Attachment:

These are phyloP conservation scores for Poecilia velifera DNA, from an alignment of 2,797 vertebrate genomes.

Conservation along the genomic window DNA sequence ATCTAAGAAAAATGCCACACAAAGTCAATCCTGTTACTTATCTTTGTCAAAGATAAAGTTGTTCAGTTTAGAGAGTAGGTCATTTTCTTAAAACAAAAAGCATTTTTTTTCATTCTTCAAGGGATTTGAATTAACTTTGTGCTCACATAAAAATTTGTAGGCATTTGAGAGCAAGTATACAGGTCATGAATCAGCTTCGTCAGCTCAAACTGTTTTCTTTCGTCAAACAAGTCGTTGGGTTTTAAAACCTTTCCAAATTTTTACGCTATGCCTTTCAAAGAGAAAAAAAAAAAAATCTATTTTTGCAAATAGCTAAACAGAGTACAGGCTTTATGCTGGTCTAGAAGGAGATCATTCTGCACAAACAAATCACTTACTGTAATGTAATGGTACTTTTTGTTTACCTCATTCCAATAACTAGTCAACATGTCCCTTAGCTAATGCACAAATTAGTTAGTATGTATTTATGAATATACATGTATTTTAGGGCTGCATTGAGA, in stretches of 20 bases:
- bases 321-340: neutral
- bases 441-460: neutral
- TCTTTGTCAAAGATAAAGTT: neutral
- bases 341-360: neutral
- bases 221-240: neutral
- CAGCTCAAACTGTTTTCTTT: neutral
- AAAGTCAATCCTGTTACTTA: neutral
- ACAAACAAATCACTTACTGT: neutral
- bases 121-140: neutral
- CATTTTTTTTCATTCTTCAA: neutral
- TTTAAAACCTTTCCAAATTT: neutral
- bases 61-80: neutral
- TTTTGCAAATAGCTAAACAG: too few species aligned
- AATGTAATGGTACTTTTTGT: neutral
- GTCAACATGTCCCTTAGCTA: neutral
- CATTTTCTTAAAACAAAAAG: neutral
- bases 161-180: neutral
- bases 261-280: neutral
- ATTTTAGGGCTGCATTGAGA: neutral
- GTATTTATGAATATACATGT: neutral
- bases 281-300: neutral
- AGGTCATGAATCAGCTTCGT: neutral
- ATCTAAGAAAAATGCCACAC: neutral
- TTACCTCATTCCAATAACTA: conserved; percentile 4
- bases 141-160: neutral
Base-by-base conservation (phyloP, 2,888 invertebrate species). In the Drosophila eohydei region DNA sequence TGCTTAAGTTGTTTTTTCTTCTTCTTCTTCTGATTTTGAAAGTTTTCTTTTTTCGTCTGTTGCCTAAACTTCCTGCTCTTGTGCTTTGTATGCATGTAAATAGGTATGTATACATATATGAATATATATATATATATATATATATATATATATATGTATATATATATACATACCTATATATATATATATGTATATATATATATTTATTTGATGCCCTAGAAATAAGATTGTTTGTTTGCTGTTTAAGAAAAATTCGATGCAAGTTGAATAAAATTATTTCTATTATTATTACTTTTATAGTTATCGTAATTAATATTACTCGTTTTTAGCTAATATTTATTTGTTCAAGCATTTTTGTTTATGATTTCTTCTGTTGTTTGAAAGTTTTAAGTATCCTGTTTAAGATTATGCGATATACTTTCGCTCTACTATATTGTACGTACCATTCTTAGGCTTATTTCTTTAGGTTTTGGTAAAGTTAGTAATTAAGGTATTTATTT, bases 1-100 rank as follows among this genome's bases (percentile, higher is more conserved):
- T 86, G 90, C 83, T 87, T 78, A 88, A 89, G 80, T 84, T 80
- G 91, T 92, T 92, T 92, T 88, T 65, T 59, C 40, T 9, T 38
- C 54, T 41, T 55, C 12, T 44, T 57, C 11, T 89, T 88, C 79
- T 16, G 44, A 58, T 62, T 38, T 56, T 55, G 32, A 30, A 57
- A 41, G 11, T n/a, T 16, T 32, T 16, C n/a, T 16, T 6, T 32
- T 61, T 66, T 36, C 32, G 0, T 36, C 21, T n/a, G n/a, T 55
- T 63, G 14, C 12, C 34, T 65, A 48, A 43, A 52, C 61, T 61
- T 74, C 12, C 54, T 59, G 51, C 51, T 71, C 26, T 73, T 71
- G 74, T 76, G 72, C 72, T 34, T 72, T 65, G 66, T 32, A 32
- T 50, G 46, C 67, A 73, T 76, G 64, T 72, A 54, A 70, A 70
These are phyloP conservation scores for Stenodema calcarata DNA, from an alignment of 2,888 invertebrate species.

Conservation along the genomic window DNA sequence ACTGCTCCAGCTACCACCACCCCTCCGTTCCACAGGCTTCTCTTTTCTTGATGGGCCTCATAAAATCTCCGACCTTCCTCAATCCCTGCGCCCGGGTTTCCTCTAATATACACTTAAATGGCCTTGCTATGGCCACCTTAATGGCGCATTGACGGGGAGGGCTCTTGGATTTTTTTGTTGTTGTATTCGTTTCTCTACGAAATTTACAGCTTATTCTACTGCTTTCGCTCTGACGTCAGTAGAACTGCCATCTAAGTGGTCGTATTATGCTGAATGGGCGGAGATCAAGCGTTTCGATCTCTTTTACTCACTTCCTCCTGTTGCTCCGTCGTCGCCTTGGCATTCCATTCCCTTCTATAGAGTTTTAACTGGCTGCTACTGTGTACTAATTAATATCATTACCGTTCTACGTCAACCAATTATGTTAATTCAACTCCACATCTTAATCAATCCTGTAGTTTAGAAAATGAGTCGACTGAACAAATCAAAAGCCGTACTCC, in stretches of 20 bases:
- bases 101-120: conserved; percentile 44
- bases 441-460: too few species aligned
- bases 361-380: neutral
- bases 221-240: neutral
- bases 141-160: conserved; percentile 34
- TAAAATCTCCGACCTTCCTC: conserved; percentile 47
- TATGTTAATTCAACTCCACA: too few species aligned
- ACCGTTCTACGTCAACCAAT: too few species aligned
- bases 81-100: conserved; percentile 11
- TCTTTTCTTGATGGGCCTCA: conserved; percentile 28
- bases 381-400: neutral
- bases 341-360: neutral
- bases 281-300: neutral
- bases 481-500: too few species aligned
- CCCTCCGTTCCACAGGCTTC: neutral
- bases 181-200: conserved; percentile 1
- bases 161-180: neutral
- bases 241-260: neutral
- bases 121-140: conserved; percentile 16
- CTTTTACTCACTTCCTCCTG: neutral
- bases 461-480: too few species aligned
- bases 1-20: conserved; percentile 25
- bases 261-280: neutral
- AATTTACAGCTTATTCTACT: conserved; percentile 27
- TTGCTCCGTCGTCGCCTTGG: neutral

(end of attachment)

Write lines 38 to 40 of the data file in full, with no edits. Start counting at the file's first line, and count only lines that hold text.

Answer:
- T 50, G 46, C 67, A 73, T 76, G 64, T 72, A 54, A 70, A 70
These are phyloP conservation scores for Stenodema calcarata DNA, from an alignment of 2,888 invertebrate species.

Conservation along the genomic window DNA sequence ACTGCTCCAGCTACCACCACCCCTCCGTTCCACAGGCTTCTCTTTTCTTGATGGGCCTCATAAAATCTCCGACCTTCCTCAATCCCTGCGCCCGGGTTTCCTCTAATATACACTTAAATGGCCTTGCTATGGCCACCTTAATGGCGCATTGACGGGGAGGGCTCTTGGATTTTTTTGTTGTTGTATTCGTTTCTCTACGAAATTTACAGCTTATTCTACTGCTTTCGCTCTGACGTCAGTAGAACTGCCATCTAAGTGGTCGTATTATGCTGAATGGGCGGAGATCAAGCGTTTCGATCTCTTTTACTCACTTCCTCCTGTTGCTCCGTCGTCGCCTTGGCATTCCATTCCCTTCTATAGAGTTTTAACTGGCTGCTACTGTGTACTAATTAATATCATTACCGTTCTACGTCAACCAATTATGTTAATTCAACTCCACATCTTAATCAATCCTGTAGTTTAGAAAATGAGTCGACTGAACAAATCAAAAGCCGTACTCC, in stretches of 20 bases: